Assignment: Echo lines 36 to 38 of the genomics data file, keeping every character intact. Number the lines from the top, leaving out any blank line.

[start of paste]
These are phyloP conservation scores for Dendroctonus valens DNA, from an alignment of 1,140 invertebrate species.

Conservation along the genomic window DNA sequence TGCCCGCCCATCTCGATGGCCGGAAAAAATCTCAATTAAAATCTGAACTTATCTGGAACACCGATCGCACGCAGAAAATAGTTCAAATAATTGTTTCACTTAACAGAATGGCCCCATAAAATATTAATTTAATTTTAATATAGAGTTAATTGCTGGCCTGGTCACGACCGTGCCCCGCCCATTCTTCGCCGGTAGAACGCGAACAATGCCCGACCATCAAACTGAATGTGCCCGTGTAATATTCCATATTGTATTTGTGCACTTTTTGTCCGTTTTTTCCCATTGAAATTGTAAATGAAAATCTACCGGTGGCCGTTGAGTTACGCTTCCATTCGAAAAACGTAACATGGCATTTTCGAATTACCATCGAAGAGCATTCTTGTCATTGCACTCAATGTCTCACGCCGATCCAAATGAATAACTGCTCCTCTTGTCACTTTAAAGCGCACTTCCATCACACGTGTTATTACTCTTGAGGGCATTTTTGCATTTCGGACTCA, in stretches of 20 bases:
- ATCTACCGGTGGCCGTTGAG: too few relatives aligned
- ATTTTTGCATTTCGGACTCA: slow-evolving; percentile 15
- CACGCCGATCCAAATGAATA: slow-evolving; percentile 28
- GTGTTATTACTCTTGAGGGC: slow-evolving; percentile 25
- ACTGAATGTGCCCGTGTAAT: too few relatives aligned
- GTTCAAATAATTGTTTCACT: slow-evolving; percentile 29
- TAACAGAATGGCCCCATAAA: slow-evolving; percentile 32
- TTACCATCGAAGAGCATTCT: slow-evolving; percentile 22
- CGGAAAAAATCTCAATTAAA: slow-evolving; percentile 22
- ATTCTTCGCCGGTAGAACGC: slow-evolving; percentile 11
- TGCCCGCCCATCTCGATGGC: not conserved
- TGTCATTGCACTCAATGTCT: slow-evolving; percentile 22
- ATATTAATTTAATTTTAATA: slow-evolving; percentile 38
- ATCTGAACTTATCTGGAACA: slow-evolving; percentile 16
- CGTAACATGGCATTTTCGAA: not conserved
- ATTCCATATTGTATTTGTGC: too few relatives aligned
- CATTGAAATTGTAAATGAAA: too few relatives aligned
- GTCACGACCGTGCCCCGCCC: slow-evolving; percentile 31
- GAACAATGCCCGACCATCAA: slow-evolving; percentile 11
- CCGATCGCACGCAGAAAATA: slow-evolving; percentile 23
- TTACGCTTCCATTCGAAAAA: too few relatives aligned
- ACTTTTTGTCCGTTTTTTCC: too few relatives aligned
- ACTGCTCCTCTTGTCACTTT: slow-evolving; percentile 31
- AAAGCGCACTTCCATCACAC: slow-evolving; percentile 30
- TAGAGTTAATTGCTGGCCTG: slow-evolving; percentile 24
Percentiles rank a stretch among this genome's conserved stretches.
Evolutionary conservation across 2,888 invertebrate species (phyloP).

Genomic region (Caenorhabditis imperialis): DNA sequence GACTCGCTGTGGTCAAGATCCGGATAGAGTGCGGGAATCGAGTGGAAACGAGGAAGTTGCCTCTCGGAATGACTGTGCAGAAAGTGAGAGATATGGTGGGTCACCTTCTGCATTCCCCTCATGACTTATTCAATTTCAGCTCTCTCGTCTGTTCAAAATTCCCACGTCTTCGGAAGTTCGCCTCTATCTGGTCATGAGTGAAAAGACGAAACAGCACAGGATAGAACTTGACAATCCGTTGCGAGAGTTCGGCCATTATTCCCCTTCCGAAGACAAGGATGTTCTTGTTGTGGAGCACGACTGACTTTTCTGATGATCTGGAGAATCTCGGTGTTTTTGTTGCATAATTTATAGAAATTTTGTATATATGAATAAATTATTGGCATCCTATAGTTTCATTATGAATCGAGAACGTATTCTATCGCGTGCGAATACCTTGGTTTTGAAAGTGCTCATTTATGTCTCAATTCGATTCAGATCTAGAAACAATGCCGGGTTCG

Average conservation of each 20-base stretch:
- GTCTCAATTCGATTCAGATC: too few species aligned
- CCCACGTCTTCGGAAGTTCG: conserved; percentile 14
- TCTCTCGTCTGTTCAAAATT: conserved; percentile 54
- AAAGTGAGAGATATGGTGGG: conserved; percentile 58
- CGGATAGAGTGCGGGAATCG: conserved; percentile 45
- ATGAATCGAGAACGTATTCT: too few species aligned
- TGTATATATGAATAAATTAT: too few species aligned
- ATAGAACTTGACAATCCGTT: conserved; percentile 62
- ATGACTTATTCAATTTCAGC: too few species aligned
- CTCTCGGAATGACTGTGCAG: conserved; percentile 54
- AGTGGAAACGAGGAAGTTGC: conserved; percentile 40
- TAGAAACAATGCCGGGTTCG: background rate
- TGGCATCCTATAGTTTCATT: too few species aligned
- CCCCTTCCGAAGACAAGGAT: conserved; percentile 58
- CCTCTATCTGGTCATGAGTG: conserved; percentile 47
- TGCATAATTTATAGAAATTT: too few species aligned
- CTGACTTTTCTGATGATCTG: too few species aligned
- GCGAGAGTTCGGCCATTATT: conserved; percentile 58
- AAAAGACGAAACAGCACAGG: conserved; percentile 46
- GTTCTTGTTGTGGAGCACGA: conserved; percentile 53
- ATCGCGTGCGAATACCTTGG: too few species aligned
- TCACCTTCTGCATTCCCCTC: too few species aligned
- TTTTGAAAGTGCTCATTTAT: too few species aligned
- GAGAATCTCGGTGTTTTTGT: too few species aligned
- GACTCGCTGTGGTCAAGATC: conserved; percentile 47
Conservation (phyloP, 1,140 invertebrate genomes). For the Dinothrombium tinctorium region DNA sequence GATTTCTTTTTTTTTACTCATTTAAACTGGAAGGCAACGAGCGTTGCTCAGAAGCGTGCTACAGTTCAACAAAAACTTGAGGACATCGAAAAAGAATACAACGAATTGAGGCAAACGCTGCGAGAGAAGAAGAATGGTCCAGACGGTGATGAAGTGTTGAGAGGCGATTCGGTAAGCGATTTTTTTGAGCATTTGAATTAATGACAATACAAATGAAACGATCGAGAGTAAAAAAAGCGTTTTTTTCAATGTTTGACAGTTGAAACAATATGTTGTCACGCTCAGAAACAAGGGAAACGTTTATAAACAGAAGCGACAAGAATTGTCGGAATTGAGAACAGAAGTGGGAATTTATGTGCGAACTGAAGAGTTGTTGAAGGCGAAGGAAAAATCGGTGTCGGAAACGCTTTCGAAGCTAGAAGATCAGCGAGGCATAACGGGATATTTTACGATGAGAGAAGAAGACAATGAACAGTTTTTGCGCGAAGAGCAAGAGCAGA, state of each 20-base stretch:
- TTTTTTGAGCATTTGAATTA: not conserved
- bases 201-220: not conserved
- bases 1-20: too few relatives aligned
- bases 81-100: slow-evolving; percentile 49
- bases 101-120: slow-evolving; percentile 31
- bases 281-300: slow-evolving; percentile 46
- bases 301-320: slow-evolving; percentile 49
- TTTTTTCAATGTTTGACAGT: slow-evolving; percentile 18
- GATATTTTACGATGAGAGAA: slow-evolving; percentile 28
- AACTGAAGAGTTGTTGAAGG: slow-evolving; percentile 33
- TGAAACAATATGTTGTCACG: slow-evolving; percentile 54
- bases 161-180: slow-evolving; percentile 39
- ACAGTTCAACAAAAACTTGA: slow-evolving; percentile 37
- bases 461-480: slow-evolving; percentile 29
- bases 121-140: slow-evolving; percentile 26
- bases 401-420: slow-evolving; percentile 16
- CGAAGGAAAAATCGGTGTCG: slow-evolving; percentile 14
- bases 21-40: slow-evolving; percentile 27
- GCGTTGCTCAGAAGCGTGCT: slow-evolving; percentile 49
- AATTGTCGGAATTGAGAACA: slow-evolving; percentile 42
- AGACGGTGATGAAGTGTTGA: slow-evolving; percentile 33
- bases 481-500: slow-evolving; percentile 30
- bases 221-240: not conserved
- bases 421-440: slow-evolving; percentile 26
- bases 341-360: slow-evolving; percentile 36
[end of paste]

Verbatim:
- CGGATAGAGTGCGGGAATCG: conserved; percentile 45
- ATGAATCGAGAACGTATTCT: too few species aligned
- TGTATATATGAATAAATTAT: too few species aligned